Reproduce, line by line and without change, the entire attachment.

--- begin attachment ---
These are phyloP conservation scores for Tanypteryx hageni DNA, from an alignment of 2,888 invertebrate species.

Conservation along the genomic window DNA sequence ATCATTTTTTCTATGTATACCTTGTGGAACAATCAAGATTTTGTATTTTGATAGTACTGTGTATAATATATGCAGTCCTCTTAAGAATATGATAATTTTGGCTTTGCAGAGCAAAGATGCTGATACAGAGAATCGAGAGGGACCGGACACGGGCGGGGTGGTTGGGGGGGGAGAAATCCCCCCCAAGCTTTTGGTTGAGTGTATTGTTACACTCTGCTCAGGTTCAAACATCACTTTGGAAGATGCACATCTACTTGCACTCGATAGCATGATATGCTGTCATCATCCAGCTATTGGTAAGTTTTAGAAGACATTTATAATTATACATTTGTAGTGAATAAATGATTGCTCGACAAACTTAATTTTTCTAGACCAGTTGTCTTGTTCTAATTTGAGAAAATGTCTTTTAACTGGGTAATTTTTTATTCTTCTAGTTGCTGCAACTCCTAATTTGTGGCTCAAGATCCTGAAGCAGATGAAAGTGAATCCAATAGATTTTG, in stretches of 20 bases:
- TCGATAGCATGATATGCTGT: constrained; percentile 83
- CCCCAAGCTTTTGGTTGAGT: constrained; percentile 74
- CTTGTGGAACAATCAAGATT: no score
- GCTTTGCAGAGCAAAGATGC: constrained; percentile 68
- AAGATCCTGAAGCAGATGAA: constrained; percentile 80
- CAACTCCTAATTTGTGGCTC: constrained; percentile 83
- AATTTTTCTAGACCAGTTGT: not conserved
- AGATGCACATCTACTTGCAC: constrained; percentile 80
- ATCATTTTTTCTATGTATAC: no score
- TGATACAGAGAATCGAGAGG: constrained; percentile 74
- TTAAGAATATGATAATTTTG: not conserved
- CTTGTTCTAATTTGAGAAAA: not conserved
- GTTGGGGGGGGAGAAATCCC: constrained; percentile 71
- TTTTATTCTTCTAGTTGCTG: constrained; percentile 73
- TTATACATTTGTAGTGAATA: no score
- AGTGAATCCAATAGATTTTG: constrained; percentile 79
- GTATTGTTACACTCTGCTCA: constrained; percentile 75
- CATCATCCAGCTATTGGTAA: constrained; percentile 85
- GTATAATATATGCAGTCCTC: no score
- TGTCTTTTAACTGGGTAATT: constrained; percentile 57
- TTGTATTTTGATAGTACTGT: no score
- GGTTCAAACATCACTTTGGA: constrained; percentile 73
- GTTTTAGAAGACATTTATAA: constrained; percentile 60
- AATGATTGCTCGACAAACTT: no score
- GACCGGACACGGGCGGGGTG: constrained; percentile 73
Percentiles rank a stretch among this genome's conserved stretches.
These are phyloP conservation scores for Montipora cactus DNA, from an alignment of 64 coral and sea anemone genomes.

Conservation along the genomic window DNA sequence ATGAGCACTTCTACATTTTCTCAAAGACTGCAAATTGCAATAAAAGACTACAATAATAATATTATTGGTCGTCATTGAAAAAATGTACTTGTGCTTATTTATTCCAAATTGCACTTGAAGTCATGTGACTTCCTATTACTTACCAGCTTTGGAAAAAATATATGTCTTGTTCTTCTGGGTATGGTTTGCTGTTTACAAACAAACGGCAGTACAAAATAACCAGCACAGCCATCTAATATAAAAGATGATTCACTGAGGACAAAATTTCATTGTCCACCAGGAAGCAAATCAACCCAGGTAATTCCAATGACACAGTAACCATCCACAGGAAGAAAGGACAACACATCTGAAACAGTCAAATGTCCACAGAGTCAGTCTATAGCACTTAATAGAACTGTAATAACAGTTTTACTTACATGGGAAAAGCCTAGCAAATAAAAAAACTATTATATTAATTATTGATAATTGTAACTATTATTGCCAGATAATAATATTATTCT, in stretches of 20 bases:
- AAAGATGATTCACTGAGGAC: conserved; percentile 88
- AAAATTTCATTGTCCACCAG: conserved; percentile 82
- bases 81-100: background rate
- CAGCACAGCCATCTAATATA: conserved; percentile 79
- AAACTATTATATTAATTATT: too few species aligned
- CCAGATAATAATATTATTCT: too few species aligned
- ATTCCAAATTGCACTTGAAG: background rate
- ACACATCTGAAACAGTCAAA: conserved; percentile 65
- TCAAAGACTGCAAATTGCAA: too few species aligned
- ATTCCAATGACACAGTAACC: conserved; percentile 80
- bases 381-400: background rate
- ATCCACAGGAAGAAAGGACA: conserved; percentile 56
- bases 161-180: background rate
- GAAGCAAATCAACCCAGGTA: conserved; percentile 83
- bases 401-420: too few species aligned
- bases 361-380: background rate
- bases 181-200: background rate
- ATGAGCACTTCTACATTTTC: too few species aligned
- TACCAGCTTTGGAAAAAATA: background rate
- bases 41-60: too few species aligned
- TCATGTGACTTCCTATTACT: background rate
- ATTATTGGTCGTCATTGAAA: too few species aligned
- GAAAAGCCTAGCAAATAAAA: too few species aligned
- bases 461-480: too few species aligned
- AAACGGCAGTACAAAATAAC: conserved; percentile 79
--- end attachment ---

These are phyloP conservation scores for Tanypteryx hageni DNA, from an alignment of 2,888 invertebrate species.

Conservation along the genomic window DNA sequence ATCATTTTTTCTATGTATACCTTGTGGAACAATCAAGATTTTGTATTTTGATAGTACTGTGTATAATATATGCAGTCCTCTTAAGAATATGATAATTTTGGCTTTGCAGAGCAAAGATGCTGATACAGAGAATCGAGAGGGACCGGACACGGGCGGGGTGGTTGGGGGGGGAGAAATCCCCCCCAAGCTTTTGGTTGAGTGTATTGTTACACTCTGCTCAGGTTCAAACATCACTTTGGAAGATGCACATCTACTTGCACTCGATAGCATGATATGCTGTCATCATCCAGCTATTGGTAAGTTTTAGAAGACATTTATAATTATACATTTGTAGTGAATAAATGATTGCTCGACAAACTTAATTTTTCTAGACCAGTTGTCTTGTTCTAATTTGAGAAAATGTCTTTTAACTGGGTAATTTTTTATTCTTCTAGTTGCTGCAACTCCTAATTTGTGGCTCAAGATCCTGAAGCAGATGAAAGTGAATCCAATAGATTTTG, in stretches of 20 bases:
- TCGATAGCATGATATGCTGT: constrained; percentile 83
- CCCCAAGCTTTTGGTTGAGT: constrained; percentile 74
- CTTGTGGAACAATCAAGATT: no score
- GCTTTGCAGAGCAAAGATGC: constrained; percentile 68
- AAGATCCTGAAGCAGATGAA: constrained; percentile 80
- CAACTCCTAATTTGTGGCTC: constrained; percentile 83
- AATTTTTCTAGACCAGTTGT: not conserved
- AGATGCACATCTACTTGCAC: constrained; percentile 80
- ATCATTTTTTCTATGTATAC: no score
- TGATACAGAGAATCGAGAGG: constrained; percentile 74
- TTAAGAATATGATAATTTTG: not conserved
- CTTGTTCTAATTTGAGAAAA: not conserved
- GTTGGGGGGGGAGAAATCCC: constrained; percentile 71
- TTTTATTCTTCTAGTTGCTG: constrained; percentile 73
- TTATACATTTGTAGTGAATA: no score
- AGTGAATCCAATAGATTTTG: constrained; percentile 79
- GTATTGTTACACTCTGCTCA: constrained; percentile 75
- CATCATCCAGCTATTGGTAA: constrained; percentile 85
- GTATAATATATGCAGTCCTC: no score
- TGTCTTTTAACTGGGTAATT: constrained; percentile 57
- TTGTATTTTGATAGTACTGT: no score
- GGTTCAAACATCACTTTGGA: constrained; percentile 73
- GTTTTAGAAGACATTTATAA: constrained; percentile 60
- AATGATTGCTCGACAAACTT: no score
- GACCGGACACGGGCGGGGTG: constrained; percentile 73
Percentiles rank a stretch among this genome's conserved stretches.
These are phyloP conservation scores for Montipora cactus DNA, from an alignment of 64 coral and sea anemone genomes.

Conservation along the genomic window DNA sequence ATGAGCACTTCTACATTTTCTCAAAGACTGCAAATTGCAATAAAAGACTACAATAATAATATTATTGGTCGTCATTGAAAAAATGTACTTGTGCTTATTTATTCCAAATTGCACTTGAAGTCATGTGACTTCCTATTACTTACCAGCTTTGGAAAAAATATATGTCTTGTTCTTCTGGGTATGGTTTGCTGTTTACAAACAAACGGCAGTACAAAATAACCAGCACAGCCATCTAATATAAAAGATGATTCACTGAGGACAAAATTTCATTGTCCACCAGGAAGCAAATCAACCCAGGTAATTCCAATGACACAGTAACCATCCACAGGAAGAAAGGACAACACATCTGAAACAGTCAAATGTCCACAGAGTCAGTCTATAGCACTTAATAGAACTGTAATAACAGTTTTACTTACATGGGAAAAGCCTAGCAAATAAAAAAACTATTATATTAATTATTGATAATTGTAACTATTATTGCCAGATAATAATATTATTCT, in stretches of 20 bases:
- AAAGATGATTCACTGAGGAC: conserved; percentile 88
- AAAATTTCATTGTCCACCAG: conserved; percentile 82
- bases 81-100: background rate
- CAGCACAGCCATCTAATATA: conserved; percentile 79
- AAACTATTATATTAATTATT: too few species aligned
- CCAGATAATAATATTATTCT: too few species aligned
- ATTCCAAATTGCACTTGAAG: background rate
- ACACATCTGAAACAGTCAAA: conserved; percentile 65
- TCAAAGACTGCAAATTGCAA: too few species aligned
- ATTCCAATGACACAGTAACC: conserved; percentile 80
- bases 381-400: background rate
- ATCCACAGGAAGAAAGGACA: conserved; percentile 56
- bases 161-180: background rate
- GAAGCAAATCAACCCAGGTA: conserved; percentile 83
- bases 401-420: too few species aligned
- bases 361-380: background rate
- bases 181-200: background rate
- ATGAGCACTTCTACATTTTC: too few species aligned
- TACCAGCTTTGGAAAAAATA: background rate
- bases 41-60: too few species aligned
- TCATGTGACTTCCTATTACT: background rate
- ATTATTGGTCGTCATTGAAA: too few species aligned
- GAAAAGCCTAGCAAATAAAA: too few species aligned
- bases 461-480: too few species aligned
- AAACGGCAGTACAAAATAAC: conserved; percentile 79